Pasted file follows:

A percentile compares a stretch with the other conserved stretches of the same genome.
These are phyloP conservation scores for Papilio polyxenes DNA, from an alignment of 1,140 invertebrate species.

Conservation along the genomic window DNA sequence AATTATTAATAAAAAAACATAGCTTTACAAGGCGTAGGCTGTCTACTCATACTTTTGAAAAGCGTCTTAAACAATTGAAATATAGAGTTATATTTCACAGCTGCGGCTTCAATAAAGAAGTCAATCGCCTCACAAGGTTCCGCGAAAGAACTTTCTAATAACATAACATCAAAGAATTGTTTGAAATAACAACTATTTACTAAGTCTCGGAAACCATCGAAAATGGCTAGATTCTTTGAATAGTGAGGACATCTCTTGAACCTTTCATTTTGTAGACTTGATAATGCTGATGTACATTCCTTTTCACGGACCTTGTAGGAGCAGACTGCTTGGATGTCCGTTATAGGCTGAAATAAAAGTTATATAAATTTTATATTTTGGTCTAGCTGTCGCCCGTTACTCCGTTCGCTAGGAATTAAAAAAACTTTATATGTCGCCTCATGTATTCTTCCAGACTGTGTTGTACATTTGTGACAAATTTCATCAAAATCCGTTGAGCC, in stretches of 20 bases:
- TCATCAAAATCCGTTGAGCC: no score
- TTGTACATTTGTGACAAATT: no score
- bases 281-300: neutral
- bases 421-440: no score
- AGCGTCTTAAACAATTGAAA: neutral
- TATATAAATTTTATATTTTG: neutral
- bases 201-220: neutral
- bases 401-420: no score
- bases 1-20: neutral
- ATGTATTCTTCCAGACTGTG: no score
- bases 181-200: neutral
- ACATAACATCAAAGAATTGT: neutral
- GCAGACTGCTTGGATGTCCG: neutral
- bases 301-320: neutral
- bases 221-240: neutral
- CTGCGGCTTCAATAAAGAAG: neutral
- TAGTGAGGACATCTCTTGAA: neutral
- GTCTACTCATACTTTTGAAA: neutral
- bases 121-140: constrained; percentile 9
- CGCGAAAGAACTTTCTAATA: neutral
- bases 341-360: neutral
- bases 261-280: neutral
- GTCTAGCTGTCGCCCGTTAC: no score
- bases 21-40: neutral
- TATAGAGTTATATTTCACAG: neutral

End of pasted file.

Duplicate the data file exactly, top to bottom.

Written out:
A percentile compares a stretch with the other conserved stretches of the same genome.
These are phyloP conservation scores for Papilio polyxenes DNA, from an alignment of 1,140 invertebrate species.

Conservation along the genomic window DNA sequence AATTATTAATAAAAAAACATAGCTTTACAAGGCGTAGGCTGTCTACTCATACTTTTGAAAAGCGTCTTAAACAATTGAAATATAGAGTTATATTTCACAGCTGCGGCTTCAATAAAGAAGTCAATCGCCTCACAAGGTTCCGCGAAAGAACTTTCTAATAACATAACATCAAAGAATTGTTTGAAATAACAACTATTTACTAAGTCTCGGAAACCATCGAAAATGGCTAGATTCTTTGAATAGTGAGGACATCTCTTGAACCTTTCATTTTGTAGACTTGATAATGCTGATGTACATTCCTTTTCACGGACCTTGTAGGAGCAGACTGCTTGGATGTCCGTTATAGGCTGAAATAAAAGTTATATAAATTTTATATTTTGGTCTAGCTGTCGCCCGTTACTCCGTTCGCTAGGAATTAAAAAAACTTTATATGTCGCCTCATGTATTCTTCCAGACTGTGTTGTACATTTGTGACAAATTTCATCAAAATCCGTTGAGCC, in stretches of 20 bases:
- TCATCAAAATCCGTTGAGCC: no score
- TTGTACATTTGTGACAAATT: no score
- bases 281-300: neutral
- bases 421-440: no score
- AGCGTCTTAAACAATTGAAA: neutral
- TATATAAATTTTATATTTTG: neutral
- bases 201-220: neutral
- bases 401-420: no score
- bases 1-20: neutral
- ATGTATTCTTCCAGACTGTG: no score
- bases 181-200: neutral
- ACATAACATCAAAGAATTGT: neutral
- GCAGACTGCTTGGATGTCCG: neutral
- bases 301-320: neutral
- bases 221-240: neutral
- CTGCGGCTTCAATAAAGAAG: neutral
- TAGTGAGGACATCTCTTGAA: neutral
- GTCTACTCATACTTTTGAAA: neutral
- bases 121-140: constrained; percentile 9
- CGCGAAAGAACTTTCTAATA: neutral
- bases 341-360: neutral
- bases 261-280: neutral
- GTCTAGCTGTCGCCCGTTAC: no score
- bases 21-40: neutral
- TATAGAGTTATATTTCACAG: neutral